Tuesday, December 19, 2006

North American Free Trade Agreement

The North American Free Trade Agreement (NAFTA) is a document that may not directly affect our everyday lives, but is something that has a serious effect on Canada's economy, and yet is not discussed much in the news, so I would like to once more go through this agreement signed by Brian Mulroney (Canadian Conservative Prime Minister, September 17, 1984, to June 25, 1993).

So first of all, what powers does NAFTA give, and to whom does it give the powers to. An initial summary of what I will say is that it gives most economic power to the Americans and their corporations. But, of course, I will explain it further than that. According to an article by Mel Clark in the June 2006 Monitor, a monthly publication from the Canadian Centre for Policy Alternatives, some of the powers Mulroney and his Conservatives gave to America are as follows: control over our water, the right to demand that our broadcasting policy be consistent with American interests, and the power to force us to sell them our forests, to name a few. It also gives foreign corporations the right to sue the Canadian government over such issues if we do not do the ridicules things in that agreement. While I do not fully understand how, it is supposedly true that NAFTA has the power to destroy our medicare system if the Americans decide they would like to pursue that course. In an article in the Monitor, Ed Finn says it quite bluntly (which I like): This agreement was not really about trade. It was—is—a legal bill of rights for transnational corporations. To keep this article somewhat brief, I will stop writing about the merits of this deal, but if you would like to read more, please click on one of the two 'NAFTA's to read more: NAFTA1, NAFTA2.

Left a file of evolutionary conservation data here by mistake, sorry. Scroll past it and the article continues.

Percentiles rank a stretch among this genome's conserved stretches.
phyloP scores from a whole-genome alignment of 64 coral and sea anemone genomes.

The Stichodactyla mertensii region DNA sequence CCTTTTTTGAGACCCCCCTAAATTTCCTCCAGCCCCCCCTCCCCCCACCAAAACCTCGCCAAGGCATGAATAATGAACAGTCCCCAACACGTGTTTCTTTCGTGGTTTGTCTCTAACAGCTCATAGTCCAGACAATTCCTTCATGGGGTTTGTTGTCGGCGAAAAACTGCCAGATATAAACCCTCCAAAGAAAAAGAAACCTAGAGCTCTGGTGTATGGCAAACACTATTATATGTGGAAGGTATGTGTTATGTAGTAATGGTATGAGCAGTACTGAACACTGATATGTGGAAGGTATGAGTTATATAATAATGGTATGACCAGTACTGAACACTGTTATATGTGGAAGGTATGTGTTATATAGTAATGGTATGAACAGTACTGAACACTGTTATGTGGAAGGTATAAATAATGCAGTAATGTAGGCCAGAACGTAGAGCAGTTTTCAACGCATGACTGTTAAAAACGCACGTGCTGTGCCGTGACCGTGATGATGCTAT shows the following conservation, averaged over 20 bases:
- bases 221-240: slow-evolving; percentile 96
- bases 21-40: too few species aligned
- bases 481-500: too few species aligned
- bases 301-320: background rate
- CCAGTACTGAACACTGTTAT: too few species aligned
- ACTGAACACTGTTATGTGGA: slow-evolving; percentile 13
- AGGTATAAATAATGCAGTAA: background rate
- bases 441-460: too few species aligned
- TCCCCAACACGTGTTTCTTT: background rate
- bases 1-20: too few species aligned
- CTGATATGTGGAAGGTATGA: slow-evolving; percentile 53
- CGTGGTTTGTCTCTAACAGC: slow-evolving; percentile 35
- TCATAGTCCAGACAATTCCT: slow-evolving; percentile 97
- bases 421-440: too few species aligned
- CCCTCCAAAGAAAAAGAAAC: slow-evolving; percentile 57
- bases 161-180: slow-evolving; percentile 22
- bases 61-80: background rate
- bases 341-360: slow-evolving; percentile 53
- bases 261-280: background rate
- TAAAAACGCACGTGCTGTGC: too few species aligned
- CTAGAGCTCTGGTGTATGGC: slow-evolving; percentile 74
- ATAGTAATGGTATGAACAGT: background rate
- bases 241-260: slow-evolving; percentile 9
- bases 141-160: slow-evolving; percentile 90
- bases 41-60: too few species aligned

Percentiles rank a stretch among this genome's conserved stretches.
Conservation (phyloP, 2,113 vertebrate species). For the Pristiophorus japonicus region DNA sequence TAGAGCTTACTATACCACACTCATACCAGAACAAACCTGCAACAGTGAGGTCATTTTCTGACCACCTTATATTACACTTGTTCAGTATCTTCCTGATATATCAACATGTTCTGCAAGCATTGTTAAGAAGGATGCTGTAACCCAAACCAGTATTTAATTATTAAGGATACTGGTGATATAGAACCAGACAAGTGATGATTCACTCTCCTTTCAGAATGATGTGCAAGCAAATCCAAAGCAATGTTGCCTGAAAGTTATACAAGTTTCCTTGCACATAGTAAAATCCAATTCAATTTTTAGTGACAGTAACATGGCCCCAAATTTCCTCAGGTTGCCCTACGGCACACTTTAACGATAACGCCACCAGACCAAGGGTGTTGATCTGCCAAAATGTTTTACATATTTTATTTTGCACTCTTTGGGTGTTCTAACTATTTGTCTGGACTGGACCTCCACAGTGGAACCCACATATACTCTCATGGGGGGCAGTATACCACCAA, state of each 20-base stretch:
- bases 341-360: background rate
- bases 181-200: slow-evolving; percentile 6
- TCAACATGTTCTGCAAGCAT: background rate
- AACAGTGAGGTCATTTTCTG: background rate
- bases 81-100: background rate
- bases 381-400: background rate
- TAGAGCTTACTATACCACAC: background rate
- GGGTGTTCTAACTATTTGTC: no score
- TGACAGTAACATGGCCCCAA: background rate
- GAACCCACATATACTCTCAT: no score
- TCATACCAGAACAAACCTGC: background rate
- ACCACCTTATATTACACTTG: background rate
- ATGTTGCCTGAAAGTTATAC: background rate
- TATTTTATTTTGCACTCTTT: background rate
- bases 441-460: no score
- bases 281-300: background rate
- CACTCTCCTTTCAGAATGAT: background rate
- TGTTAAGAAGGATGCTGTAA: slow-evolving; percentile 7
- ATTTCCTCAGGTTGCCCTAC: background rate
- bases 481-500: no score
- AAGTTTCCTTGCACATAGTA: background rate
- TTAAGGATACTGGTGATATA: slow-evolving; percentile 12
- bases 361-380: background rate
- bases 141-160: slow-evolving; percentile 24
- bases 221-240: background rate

Unless you're the Exxon Mobile CEO, you probably agree that NAFTA is not saving our country. So what are our options to save Canada? Lots of people who see flaws in NAFTA — like the NDP — want to just try to re-negotiate it. But that will only take a lot of time, and seeing there is at the most two sentences in it that benefit Canada, one cannot tweak it; it is a disaster. But there is one thing we can do to fix it: get rid of it. And that is not as hard as it may sound. Article 210-6 of NAFTA states that the agreement may be “terminated by either Party upon six months’ notice to the other Party”—and without paying compensation or meeting any other condition except giving the six months’ notice. Okay, that was easy, but what happens to Canada-U.S. trade? It would take place under the World Trade Organization (WTO). The WTO has already hinted that it is not 'anti-Canada' when it made the decision that our Wheat Board is not illegal, despite extreme opposition from America. Also, by abolishing NAFTA and working with the WTO, the U.S. won't be able to literally make us trade with them. If they start acting like jerks, we are not legally tied in with them. and, we would have full fighting power back, as the insane clauses of NAFTA (i.e. taking our water/timber, destroying medicare, etc.) would be gone.

What benefits do we get out of NAFTA that we couldn't get without it? None, unless you think that having the average wage increase by 8% between 1990 and 2000 and the top .1% of Canadians wages increase 100% is good (which you probably don't). We need to show the world (and people who read blogs) why this deal needs to go down the drain, so that going down the drain is exactly what happens to it.

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